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Chinese Wallpaper in Britain and Ireland


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Table of Contents

Introduction: A Global Product 1. The British Taste for Things Chinese 1600-1740 2. India Pictures 1690-1760 3. The Emergence of Chinese Wallpaper 1740-1765 4. Realms of Virtue and Harmony 1750-1810 5. Auspicious Gardens 1765-1790 6. Print Rooms 1760-1815 7. Variations on a Theme 1790-1835 8. A Late Flowering 1830-1890 9. Revival 1870-1970 10. A Living Tradition Chinese Wallpaper Now

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Lavishly illustrated overview of some of the most significant Chinese wallpapers surviving in the British Isles

About the Author

Emile de Bruijn studied Japanese and museology at the universities of Leiden and Essex. He worked in the Japanese and Chinese departments of the auctioneers Sotheby's in London before joining the National Trust, where he is now a member of the central collections management team. Emile has lectured and published on many different aspects of chinoiserie in historic houses and gardens. He was co-author (with Andrew Bush and Helen Clifford) of the catalogue Chinese Wallpaper in National Trust Houses (National Trust, 2014)


Offers dizzying temptations. After even a cursory flick, it is impossible not to feel one's curiosity piqued by surviving descriptions, for example, of the Countess of Castlemaine's rooms at Wantead House, "finely adorned with China paper, the Figures of Men, Women, Birds, Flowers, the Liveliest I ever saw." -- Matthew Dennison * The World of Interiors *
You would be forgiven for turning to Chinese Wallpaper in Britain and Ireland for the pictures alone. Here are tantalising glimpses of private chambers, hung with geometric arrangements of Chinese prints in the mid-18th century. Luxuriate only in the images, though, and you stand to miss de Bruijn's formidable detective work, charting the complex cross-pollination of influences between Western Europe and China. -- Hettie Judah * Art Quarterly *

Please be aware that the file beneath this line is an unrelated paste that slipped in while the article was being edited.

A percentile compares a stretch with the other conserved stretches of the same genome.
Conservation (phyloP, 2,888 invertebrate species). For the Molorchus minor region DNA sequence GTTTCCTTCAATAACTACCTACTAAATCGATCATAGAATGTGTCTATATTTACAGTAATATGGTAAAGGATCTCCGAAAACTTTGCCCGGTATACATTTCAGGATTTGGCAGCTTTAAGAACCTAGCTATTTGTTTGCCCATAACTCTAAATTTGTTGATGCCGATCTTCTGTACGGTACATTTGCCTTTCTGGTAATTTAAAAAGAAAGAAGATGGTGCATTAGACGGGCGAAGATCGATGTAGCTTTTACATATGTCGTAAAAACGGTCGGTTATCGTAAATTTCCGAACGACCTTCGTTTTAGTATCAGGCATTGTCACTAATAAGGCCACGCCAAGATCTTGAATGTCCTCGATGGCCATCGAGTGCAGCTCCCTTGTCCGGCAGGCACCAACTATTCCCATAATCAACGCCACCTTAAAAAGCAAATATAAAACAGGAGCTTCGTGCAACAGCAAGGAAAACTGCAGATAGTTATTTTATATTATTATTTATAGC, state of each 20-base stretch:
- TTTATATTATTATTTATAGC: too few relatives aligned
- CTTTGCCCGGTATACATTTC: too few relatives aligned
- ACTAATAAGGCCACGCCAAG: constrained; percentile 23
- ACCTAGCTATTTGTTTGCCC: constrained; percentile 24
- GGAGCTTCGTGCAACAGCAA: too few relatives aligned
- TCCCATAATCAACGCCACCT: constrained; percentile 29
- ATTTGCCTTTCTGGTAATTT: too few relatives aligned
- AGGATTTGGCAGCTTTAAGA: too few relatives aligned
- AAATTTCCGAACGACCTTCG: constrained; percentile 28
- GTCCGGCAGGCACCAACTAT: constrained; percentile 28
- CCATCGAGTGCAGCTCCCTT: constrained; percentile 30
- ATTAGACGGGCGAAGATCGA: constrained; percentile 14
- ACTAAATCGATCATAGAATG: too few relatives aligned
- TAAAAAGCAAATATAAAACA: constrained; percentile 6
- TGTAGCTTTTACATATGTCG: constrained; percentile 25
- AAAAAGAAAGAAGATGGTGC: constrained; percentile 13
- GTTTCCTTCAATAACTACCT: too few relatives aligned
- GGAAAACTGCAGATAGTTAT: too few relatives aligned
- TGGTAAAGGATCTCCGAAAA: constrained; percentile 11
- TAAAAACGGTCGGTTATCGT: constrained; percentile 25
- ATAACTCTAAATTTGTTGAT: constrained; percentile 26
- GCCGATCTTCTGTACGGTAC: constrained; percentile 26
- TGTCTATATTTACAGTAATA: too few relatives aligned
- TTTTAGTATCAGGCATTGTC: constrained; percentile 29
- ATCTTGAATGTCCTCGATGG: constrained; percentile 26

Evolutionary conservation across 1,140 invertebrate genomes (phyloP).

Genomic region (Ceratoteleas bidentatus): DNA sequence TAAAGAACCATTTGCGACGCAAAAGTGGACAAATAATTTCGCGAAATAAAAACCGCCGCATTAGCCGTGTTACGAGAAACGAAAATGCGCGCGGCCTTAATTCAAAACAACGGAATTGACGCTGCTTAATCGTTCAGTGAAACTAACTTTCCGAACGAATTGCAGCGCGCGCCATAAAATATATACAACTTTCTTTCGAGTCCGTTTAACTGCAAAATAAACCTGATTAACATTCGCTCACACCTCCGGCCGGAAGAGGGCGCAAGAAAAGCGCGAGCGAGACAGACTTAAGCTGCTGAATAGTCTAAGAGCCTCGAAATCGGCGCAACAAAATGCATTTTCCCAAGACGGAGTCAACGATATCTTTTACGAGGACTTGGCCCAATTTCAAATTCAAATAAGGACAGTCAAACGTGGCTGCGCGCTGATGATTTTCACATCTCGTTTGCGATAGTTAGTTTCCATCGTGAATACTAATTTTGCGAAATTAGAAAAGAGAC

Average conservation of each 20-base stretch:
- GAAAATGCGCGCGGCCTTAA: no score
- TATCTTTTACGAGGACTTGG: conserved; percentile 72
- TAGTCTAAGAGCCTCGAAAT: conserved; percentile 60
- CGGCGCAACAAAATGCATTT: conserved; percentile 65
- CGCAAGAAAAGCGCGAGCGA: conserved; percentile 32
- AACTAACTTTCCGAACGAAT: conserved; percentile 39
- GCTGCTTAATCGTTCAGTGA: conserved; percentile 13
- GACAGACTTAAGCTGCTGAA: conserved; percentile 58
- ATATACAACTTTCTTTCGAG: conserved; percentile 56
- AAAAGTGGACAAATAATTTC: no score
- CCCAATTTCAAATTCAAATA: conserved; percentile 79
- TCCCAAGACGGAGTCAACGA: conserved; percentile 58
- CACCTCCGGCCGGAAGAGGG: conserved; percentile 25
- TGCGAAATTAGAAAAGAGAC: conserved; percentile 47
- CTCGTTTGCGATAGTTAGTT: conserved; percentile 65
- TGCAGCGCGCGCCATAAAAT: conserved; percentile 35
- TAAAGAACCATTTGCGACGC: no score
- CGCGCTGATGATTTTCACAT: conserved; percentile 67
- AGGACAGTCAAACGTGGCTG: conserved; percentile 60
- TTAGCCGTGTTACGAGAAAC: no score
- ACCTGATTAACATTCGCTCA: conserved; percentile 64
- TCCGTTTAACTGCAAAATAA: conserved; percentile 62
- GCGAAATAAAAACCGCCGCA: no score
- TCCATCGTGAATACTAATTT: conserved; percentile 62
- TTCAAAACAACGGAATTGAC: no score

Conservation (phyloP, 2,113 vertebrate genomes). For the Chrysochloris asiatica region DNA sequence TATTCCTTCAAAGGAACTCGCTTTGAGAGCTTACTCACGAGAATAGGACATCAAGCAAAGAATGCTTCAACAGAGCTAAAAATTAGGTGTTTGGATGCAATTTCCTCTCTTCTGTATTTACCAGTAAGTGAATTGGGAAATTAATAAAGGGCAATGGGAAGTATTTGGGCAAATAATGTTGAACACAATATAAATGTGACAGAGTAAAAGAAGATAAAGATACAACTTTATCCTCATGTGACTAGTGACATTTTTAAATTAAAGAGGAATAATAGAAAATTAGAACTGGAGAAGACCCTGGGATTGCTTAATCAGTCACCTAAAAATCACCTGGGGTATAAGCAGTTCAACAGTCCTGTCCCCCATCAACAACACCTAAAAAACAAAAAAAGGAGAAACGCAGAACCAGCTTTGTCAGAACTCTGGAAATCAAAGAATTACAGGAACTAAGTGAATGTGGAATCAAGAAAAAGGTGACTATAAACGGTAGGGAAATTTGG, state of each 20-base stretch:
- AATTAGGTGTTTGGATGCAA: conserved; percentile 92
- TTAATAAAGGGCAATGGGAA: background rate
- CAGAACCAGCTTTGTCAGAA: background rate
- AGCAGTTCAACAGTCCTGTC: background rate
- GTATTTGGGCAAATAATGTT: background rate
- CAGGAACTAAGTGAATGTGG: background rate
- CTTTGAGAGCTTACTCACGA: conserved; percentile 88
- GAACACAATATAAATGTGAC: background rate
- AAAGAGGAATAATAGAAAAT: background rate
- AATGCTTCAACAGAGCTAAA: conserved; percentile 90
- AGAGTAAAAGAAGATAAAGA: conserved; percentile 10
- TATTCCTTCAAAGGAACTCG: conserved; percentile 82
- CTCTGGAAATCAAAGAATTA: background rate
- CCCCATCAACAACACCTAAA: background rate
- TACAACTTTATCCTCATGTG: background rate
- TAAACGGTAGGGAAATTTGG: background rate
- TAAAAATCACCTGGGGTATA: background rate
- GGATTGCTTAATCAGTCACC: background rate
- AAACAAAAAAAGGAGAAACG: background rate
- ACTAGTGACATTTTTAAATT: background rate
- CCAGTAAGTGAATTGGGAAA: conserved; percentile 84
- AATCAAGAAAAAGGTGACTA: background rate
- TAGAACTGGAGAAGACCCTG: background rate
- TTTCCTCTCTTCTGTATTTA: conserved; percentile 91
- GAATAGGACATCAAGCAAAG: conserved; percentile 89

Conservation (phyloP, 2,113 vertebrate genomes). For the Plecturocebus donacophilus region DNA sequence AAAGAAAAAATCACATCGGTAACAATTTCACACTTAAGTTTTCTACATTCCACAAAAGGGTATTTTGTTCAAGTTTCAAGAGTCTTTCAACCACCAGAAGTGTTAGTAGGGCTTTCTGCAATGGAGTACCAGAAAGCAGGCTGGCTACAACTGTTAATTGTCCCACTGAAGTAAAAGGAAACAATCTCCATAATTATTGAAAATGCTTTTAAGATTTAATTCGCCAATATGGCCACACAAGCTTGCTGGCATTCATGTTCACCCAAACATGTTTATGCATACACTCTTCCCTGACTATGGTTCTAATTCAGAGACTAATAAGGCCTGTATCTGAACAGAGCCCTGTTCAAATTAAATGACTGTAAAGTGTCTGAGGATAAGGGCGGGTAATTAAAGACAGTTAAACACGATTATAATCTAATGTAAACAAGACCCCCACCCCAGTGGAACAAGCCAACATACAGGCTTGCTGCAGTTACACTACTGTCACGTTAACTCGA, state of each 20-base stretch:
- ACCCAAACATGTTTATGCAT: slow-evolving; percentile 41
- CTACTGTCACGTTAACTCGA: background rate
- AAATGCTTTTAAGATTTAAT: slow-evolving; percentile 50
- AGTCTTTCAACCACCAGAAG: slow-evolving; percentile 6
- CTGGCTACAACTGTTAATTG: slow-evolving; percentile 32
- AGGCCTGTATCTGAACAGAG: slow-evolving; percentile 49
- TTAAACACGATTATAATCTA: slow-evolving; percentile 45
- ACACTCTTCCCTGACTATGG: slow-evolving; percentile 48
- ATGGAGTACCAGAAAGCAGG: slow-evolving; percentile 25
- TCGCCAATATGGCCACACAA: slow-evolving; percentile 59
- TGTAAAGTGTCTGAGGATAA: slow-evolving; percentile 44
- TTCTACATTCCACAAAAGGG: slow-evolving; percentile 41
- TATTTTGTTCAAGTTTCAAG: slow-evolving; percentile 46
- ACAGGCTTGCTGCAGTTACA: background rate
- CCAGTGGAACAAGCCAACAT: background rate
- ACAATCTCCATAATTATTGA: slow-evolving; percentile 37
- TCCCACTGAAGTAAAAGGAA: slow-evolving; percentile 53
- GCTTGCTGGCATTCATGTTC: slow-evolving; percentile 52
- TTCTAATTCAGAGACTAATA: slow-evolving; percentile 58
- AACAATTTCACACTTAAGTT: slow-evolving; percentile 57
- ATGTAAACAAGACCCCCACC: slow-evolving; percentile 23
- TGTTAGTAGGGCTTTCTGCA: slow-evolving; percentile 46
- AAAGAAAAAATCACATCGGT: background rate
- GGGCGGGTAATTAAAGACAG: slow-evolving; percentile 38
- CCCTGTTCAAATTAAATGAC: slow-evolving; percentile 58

This is the first volume in a welcome cooperation between The National Trust and Philip Wilson Publishers which, it is planned, will lead to a wider exposure to the public of some of the valuable and unique furnishings and valuables within the properties held by the NT. As usual, Philip Wilson Publishers have excelled with their production of this book on the wallpapers within National Trust properties. Up until now, there was just a slim National Trust brochure on this neglected subject. Now we have a proper book in which the illustration is matched by the scholarship. -- Paul Harris * Chinese Art Blog *
Chinese wallpaper has been an important element of western interior decoration for three hundred years. As trade between Europe and China flourished in the seventeenth century, Eurpeans developed a strong taste for Chinese art and design. The stunningly beautiful wall coverings now known as Chinese wallpaper were developed by Chinese painting workshops in response to western demand. Despite their spectacular beauty, Chinese wallpapers have not been studied by European scholars in any depth until relatively recently. Chinese Wallpaper in Britain and Ireland, by Emile de Bruijn, changes that. It provides an overview of some of the most significant surviving Chinese wallpapers in private and public ownership in the British Isles. Sumptuously illustrated, it shows how these wallpapers be-came a staple ingredient of high-end interiors. * Asian Books Blog *

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